Term limits and/or recalls for the federal judiciary? Maybe recalls of some sort, the same procedure to recall Sotomayor can be used to recall Thomas. As for term limits, what is a judge to do when he is running up against a Constitutional limit on his career? If he’s a crappy enough judge that you don’t want him on the bench, are you really getting warm fuzzies about the thought of him looking forward at his post-judicial career and figuring he better not offend any future employers, like any Congressman turned lobbyist?
Well, I was at the local Tea Party meeting, when this little gem of an idea was announced:
The Repeal Amendment
"Any provision of law or regulation of the United States may be repealed by the several states, and such repeal shall be effective when the legislatures of two-thirds of the several states approve resolutions for this purpose that particularly describe the same provision or provisions of law or regulation to be repealed."
Note what this proposed amendment doesn’t do –
• It doesn’t give the state legislatures the ability to create federal law.
• It doesn’t give the state legislatures the authority to override courts decisions they don’t like.
• It doesn’t alter the Constitution every time the people wish to stop something stupid.
• It doesn’t strip away any democratic procedure.
• It doesn’t allow individual states to just pretend to ignore federal laws they don’t like.
• It doesn’t permanently prevent the law from being reenacted if the people decide they prefer it after all.
• It doesn’t risk the complete reorganization of the Constitution.
• It doesn’t create an additional incentive for judges to issue biased rulings to set up his second career.
All it does it give the several states a veto. If a federal law or regulation is so abhorrent that 34 out of 50 state legislatures all reject it, chances are it was a bad idea. Since Congress can vote to reinstate the law under the usual legislative procedures if they feel the state legislatures are out of touch, all it really does is force everyone to slow down and take a second look at it.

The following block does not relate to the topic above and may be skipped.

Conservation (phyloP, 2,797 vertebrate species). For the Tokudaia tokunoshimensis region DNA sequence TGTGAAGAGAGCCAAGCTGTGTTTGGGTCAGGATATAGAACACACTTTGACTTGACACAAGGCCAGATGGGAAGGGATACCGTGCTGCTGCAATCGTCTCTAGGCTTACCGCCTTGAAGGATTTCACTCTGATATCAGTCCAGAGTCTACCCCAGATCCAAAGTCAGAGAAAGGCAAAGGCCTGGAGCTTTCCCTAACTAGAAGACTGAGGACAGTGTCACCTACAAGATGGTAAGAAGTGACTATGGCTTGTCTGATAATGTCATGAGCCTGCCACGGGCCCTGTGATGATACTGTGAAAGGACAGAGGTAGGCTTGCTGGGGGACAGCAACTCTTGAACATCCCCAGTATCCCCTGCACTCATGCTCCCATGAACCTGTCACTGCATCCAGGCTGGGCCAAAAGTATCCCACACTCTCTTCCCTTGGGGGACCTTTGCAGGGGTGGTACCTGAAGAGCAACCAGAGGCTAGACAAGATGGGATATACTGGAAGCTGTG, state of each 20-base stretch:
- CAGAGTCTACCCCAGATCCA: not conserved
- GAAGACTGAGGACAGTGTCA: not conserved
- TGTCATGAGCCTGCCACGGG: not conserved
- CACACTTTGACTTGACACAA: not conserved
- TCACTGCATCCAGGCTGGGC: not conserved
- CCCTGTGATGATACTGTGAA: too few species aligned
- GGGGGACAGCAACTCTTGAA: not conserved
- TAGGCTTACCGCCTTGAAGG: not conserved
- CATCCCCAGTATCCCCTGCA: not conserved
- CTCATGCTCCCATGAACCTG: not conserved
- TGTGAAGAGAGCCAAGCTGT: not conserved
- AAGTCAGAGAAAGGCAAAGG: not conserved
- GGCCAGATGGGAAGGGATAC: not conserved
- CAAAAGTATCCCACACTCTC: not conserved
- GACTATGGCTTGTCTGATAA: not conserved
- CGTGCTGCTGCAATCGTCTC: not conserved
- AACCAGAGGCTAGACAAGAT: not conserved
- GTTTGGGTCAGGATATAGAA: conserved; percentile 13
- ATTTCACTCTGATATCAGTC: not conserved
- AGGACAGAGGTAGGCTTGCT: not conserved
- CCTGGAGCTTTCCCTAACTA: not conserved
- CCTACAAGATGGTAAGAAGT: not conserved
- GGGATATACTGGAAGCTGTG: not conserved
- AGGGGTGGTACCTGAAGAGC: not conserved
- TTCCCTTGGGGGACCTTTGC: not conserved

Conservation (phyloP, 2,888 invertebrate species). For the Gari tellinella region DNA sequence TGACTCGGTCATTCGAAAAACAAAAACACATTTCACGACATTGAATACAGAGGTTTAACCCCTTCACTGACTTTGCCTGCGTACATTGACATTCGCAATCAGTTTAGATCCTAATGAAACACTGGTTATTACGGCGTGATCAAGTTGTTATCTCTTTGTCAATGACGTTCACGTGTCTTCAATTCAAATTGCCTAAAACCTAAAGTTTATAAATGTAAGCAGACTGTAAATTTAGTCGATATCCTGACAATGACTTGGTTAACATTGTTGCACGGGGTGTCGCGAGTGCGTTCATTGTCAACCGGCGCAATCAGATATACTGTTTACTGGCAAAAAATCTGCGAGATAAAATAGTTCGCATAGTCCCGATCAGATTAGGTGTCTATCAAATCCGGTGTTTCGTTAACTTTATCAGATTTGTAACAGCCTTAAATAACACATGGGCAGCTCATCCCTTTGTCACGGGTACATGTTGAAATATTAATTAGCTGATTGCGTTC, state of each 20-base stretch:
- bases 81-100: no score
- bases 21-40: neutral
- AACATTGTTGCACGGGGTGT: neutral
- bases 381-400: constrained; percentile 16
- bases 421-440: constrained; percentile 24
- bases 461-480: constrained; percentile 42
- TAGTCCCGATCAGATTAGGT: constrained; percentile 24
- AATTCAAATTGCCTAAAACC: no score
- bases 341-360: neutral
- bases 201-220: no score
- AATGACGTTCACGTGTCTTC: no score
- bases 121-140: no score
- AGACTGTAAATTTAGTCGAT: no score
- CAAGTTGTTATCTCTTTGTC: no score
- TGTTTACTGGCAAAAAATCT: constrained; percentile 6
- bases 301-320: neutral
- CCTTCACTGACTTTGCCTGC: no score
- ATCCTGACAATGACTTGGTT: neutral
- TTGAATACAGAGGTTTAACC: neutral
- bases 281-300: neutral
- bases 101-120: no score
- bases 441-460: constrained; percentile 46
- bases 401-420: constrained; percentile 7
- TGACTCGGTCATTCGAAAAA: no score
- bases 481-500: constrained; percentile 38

Is it perfect? Probably not. For example, it could be worded so that the repeal would have to be overridden in the same manner as a Presidential veto ... but then, this amendment is unlike a veto as it can be used on laws already in effect, and it can be used on non-legislative regulations. I’d rather have this than risk swinging the pendulum so far over we have reduced the federal government to a shell of impotence, like the Confederate States of America, Articles of Confederation, or the Polish Parliaments of the 17th and 18th Centuries. Likewise, I wouldn’t mind being able to veto Senate confirmations or ratifications – but since confirmations and ratifications generally take effect immediately, just how long should treaties and officials such as federal judges be held vulnerable to a ex post facto veto?
For more details, I can recommend the WSJ article, The Case for a 'Repeal Amendment'.
* Well, except for Carter ... even the most rabid Dittoheaded Pajamahadeen sworn to the eternal service of Ronaldus Maximus will readily proclaim that Carter wasn’t even competent enough to function as an effective autocrat.
** Yes, the capitalization style is deliberate – North Korea is a Democratic Republic, Nancy Pelosi wants a Democratic republic – this nation is a Republic whose representatives are chosen by the people (democratic).